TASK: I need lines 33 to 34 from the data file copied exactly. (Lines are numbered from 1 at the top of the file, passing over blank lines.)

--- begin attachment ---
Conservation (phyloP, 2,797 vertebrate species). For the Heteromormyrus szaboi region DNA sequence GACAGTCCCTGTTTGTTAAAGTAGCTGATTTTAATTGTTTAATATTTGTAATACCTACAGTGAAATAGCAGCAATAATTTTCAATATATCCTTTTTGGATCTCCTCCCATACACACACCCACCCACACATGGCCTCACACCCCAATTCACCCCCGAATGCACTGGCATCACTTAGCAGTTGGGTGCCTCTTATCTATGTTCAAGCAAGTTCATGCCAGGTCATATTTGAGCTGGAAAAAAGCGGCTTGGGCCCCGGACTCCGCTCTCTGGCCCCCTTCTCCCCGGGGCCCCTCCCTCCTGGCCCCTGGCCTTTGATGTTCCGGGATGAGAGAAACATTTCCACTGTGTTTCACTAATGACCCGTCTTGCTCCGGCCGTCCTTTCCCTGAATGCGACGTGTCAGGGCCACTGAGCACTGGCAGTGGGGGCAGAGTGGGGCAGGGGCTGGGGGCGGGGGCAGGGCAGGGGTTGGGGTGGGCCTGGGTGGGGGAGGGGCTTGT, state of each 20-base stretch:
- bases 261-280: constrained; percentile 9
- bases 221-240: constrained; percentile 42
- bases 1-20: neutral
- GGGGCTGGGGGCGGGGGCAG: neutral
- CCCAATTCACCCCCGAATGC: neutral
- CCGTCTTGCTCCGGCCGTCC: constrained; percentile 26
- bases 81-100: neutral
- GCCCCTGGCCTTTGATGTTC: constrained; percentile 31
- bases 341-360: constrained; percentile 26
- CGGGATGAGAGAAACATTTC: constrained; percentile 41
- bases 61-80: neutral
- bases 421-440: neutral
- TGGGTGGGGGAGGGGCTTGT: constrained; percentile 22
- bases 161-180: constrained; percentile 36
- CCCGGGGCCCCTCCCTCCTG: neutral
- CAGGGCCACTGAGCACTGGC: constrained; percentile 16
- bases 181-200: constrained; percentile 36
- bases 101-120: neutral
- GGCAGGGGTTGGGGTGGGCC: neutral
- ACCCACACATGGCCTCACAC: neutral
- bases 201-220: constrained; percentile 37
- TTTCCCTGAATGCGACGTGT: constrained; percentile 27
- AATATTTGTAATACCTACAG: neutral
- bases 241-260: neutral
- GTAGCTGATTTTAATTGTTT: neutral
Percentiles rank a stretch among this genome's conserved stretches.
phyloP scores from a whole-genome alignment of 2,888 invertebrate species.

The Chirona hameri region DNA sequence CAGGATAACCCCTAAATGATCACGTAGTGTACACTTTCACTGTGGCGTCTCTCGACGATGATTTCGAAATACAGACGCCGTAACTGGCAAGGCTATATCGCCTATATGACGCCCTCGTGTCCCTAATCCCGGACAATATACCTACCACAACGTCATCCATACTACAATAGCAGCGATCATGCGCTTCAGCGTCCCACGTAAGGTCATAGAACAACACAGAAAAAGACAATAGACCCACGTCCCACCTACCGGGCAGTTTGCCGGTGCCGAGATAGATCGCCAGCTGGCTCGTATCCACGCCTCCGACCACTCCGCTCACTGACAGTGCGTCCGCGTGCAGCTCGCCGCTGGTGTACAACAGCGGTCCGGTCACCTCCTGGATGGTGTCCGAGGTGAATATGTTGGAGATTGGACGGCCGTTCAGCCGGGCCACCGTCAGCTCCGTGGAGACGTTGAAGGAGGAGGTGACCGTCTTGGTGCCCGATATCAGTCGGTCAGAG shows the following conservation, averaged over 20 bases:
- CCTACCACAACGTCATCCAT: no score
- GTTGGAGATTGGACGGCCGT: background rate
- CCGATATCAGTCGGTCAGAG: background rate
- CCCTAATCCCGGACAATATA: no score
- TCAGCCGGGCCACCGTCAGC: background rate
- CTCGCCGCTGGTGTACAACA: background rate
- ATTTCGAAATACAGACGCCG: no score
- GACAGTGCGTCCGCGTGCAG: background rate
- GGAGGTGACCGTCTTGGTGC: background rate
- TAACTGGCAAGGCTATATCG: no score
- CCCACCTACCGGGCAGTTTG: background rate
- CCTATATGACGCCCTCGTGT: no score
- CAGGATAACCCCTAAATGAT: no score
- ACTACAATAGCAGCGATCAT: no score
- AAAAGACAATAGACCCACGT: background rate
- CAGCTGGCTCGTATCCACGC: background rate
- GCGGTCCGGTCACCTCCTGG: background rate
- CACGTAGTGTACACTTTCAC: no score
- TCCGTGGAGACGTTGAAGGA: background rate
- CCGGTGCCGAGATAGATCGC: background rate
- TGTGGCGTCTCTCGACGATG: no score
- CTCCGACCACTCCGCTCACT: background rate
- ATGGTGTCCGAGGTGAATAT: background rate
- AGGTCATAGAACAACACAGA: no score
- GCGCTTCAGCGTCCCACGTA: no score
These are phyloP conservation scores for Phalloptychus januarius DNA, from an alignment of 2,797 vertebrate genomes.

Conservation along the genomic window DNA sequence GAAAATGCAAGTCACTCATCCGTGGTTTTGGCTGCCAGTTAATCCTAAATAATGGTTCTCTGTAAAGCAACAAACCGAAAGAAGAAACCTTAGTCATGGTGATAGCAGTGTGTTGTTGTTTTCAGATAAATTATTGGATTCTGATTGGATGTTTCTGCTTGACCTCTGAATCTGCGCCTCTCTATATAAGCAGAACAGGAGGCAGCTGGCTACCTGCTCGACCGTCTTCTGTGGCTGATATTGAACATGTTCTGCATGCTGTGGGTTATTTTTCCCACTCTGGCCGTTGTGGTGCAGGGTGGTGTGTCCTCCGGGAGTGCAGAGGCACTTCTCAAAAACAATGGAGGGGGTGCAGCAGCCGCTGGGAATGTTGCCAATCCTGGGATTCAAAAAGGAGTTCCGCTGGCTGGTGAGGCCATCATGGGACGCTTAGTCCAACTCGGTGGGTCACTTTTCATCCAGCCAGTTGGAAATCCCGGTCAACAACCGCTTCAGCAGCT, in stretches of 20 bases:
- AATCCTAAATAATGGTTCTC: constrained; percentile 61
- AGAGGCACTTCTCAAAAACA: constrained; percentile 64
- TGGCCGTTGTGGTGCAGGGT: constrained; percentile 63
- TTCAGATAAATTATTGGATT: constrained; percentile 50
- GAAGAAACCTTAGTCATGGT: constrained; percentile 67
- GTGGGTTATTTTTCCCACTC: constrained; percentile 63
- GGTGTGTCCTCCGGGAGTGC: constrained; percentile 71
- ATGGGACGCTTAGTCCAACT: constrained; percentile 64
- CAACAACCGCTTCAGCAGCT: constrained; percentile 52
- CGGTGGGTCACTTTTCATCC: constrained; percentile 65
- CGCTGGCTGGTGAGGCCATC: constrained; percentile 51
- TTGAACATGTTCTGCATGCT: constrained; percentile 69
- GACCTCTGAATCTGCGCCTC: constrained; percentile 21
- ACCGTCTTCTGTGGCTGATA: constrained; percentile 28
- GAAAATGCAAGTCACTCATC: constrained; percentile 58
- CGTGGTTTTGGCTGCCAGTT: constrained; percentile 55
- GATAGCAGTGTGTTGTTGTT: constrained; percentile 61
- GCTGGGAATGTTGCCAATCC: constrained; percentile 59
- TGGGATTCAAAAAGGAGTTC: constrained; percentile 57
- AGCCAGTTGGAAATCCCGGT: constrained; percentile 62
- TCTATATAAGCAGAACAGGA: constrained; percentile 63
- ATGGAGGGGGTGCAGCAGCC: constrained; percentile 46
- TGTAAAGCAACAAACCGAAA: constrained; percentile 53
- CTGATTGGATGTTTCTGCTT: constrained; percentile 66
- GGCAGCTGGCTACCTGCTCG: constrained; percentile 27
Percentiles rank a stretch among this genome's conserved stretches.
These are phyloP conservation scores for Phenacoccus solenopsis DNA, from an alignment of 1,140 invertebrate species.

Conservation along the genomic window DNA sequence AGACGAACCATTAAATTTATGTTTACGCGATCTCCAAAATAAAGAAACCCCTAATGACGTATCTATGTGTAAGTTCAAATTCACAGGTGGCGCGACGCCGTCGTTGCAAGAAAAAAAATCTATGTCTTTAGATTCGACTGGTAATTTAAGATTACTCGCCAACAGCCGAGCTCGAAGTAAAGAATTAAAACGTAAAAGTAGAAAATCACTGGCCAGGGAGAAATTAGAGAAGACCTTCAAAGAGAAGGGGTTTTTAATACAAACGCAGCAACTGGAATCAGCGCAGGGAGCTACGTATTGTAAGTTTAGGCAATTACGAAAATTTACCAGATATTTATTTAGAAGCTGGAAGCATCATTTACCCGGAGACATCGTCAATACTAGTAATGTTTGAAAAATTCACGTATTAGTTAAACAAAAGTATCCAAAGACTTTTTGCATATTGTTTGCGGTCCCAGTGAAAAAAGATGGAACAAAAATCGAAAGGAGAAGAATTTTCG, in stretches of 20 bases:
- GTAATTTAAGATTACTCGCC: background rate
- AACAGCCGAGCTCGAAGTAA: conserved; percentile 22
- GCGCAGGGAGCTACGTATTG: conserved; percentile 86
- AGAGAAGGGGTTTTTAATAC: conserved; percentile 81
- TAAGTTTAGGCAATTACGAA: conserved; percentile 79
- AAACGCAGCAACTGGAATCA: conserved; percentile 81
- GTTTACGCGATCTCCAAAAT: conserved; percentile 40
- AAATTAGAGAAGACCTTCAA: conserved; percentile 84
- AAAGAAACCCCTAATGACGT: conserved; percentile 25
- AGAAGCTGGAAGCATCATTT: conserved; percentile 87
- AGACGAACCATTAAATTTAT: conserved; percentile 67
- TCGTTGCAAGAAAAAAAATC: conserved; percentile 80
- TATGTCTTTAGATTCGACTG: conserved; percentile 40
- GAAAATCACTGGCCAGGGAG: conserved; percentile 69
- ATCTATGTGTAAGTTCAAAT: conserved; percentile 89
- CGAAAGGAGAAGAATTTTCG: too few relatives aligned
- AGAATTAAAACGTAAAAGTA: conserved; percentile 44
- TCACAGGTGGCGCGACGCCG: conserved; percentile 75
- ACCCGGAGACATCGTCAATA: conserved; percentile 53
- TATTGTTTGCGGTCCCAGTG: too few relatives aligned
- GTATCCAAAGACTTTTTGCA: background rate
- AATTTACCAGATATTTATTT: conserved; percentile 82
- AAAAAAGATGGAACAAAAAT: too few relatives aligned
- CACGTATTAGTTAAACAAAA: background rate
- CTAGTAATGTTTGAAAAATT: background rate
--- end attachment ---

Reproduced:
- CCCTAATCCCGGACAATATA: no score
- TCAGCCGGGCCACCGTCAGC: background rate